“The power supply itself has conversion losses due to its functionality – measurements, forcing current, test program communications. So, optimizing all functional blocks, i.e. making them more efficient, allows us to deliver more current to the DUT,” explained Teradyne’s Keene. “If you had an increase in efficiency for your instrumentation, where you maybe had been limited to some amount of output current — let’s just say a few hundred amps — and if you boosted that efficiency by 10% to 30%, that could have a really big impact on how much power you can deliver to the DUT in that same form factor. We see the efficiency of the instrument itself as a big contributor to the overall power delivery network, because with a more efficient instrument you can drive more current into the DUT for the same draw from the wall.”

Others agree that a digital power supply’s power density can significantly limit power levels delivered to the DUT test board.

“The number of available DPS resources and their density is a key limit. The overall ratings influence the maximum digital power supply resource count that can coexist in a single ATE,” said Advantest’s Tritto. “Their density and layout are also parameters to consider when analyzing the power requirements, in order to avoid routing congestion and potential thermal runaway spots when designing the test fixture (probe card or load board).”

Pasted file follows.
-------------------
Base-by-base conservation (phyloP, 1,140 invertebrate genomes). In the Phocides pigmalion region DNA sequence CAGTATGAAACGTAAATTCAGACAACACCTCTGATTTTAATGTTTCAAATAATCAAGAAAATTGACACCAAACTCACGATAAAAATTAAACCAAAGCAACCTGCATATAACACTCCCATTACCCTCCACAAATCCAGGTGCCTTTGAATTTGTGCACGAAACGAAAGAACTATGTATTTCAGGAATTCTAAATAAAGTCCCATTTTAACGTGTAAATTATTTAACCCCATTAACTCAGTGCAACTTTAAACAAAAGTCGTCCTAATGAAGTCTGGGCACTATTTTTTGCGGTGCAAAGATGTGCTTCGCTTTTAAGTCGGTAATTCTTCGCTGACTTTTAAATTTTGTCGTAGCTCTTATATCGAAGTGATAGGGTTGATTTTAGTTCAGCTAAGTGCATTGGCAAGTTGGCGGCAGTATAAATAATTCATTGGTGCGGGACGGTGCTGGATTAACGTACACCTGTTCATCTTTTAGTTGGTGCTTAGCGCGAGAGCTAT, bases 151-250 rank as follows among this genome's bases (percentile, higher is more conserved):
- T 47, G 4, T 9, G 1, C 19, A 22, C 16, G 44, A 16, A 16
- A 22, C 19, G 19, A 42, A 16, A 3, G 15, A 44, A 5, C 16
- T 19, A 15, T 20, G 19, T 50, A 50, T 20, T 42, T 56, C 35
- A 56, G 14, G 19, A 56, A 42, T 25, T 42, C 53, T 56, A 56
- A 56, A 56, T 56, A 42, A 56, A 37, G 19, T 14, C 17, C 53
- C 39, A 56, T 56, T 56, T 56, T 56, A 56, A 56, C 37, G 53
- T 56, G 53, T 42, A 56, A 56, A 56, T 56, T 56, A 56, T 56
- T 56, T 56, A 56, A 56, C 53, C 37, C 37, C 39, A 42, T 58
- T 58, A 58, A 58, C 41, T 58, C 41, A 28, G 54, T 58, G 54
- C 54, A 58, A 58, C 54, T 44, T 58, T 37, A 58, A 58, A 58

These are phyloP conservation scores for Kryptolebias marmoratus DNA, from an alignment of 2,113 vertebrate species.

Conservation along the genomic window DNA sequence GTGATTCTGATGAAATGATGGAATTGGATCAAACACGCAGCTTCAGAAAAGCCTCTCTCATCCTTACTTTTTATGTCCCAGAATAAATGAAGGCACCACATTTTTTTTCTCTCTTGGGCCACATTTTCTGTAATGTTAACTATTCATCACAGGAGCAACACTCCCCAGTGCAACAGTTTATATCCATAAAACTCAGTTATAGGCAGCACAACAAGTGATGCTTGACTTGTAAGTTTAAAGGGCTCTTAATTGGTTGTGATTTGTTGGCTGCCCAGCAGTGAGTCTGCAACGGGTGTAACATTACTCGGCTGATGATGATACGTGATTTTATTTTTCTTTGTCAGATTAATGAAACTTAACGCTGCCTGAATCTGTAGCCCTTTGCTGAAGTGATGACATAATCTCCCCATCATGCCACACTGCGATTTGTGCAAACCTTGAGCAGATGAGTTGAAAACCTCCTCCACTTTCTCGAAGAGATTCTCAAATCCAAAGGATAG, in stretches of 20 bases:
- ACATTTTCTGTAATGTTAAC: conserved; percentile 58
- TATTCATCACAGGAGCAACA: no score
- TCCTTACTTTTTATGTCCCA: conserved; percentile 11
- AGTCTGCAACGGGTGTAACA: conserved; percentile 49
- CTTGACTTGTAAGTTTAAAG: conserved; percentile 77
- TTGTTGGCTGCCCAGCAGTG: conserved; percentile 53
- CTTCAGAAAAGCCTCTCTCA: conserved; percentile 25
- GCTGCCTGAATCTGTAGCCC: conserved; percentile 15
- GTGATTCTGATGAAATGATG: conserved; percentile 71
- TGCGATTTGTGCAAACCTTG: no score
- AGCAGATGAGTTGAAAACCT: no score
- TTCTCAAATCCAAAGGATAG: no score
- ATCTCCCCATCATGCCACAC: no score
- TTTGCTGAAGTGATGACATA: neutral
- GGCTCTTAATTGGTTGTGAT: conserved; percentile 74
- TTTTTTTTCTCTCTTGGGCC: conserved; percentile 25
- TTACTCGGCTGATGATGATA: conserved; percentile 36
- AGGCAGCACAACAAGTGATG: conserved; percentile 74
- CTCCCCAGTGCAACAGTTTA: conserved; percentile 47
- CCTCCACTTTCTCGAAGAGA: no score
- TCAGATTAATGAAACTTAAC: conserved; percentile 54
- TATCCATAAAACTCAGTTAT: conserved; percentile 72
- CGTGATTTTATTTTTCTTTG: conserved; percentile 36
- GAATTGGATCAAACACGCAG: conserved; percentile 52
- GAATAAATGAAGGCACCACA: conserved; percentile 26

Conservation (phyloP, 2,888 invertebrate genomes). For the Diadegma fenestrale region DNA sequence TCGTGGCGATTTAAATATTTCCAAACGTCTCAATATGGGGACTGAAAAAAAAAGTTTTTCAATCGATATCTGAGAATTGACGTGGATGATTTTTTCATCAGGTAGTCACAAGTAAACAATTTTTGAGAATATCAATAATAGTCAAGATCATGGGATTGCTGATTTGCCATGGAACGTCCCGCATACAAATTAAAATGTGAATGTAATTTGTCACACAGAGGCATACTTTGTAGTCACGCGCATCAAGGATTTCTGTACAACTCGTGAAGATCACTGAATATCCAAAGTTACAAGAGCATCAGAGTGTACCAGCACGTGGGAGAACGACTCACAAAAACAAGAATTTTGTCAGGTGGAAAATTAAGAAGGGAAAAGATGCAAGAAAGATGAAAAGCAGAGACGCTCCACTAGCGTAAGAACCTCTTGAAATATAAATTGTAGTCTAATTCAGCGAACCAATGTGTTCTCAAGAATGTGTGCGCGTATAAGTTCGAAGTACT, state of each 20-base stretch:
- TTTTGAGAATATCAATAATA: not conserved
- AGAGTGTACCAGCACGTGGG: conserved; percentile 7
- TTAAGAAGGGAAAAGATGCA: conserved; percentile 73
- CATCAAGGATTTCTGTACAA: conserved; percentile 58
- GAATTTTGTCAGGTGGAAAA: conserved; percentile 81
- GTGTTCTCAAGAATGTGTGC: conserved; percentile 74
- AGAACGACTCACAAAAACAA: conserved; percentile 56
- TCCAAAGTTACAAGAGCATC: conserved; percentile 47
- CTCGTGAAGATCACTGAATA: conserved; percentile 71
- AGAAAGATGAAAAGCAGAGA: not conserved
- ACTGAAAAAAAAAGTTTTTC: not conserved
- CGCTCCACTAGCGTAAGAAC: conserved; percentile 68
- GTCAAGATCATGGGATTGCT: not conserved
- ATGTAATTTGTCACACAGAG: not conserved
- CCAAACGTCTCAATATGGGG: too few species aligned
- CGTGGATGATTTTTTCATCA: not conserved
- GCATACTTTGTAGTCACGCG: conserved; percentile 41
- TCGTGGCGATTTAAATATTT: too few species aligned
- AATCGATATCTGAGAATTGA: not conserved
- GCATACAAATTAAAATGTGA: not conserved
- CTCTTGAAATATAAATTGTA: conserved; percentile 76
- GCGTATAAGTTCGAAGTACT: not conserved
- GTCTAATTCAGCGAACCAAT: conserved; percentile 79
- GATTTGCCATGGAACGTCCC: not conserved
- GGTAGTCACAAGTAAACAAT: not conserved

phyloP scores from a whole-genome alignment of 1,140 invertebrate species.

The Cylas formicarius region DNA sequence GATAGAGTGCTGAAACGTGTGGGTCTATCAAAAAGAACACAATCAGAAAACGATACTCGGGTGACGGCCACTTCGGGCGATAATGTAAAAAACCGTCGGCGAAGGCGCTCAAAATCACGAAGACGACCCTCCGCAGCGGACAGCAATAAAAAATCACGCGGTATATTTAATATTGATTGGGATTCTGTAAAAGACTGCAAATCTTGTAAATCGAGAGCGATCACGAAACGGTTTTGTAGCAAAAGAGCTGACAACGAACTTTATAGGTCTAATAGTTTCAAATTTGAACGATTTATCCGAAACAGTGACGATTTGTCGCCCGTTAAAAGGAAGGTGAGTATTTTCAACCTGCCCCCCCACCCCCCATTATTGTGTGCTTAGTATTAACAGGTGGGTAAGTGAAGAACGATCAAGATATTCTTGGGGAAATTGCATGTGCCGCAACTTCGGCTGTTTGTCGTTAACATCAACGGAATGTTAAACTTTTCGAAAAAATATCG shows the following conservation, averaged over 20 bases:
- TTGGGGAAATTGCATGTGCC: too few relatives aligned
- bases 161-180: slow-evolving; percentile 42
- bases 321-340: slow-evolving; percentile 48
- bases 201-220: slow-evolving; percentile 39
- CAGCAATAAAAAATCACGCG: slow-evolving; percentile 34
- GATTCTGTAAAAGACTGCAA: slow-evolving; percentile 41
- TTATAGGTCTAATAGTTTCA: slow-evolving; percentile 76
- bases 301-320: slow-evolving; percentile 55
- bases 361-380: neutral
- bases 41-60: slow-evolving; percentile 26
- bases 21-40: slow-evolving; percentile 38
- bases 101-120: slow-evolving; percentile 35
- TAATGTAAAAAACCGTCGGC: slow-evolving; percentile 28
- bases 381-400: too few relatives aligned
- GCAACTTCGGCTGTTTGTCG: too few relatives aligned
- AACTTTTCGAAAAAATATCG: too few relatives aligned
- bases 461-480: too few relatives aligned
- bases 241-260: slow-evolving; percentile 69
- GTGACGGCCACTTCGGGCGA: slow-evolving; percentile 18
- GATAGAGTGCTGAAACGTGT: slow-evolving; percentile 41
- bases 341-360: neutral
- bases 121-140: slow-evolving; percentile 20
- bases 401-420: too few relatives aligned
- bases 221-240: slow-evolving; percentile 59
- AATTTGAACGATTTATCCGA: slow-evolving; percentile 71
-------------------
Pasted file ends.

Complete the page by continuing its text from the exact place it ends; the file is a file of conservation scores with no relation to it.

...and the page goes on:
HPC device makers care about a consistent voltage delivered during test. This then dictates the critical need for an ATE and the test fixture to rapidly respond to current draw fluctuations. In addition, during a test program the power supply voltage levels are modified for performance binning purposes (voltage and clock frequency combinations). Changing power supply settings requires careful test program implementation to ensure correct values.

“The power demand of HPC devices often varies very rapidly, not only across different tests, but even within one single test execution. A typical example is the sharp power variation that occurs in the various phases of a scan test. For this reason, the tester must be capable of responding to fast changes in power demand without causing instability or delays,” noted Advantest’s Tritto. “And specifically, the response of the power supplies must be adequately fast to suit the power variations. A big impact on this fast response requirement comes from the power delivery network, and more particularly, from the relevant capacitor network and the right combination of bulk-versus-filtering and ceramic-versus-polymer components.”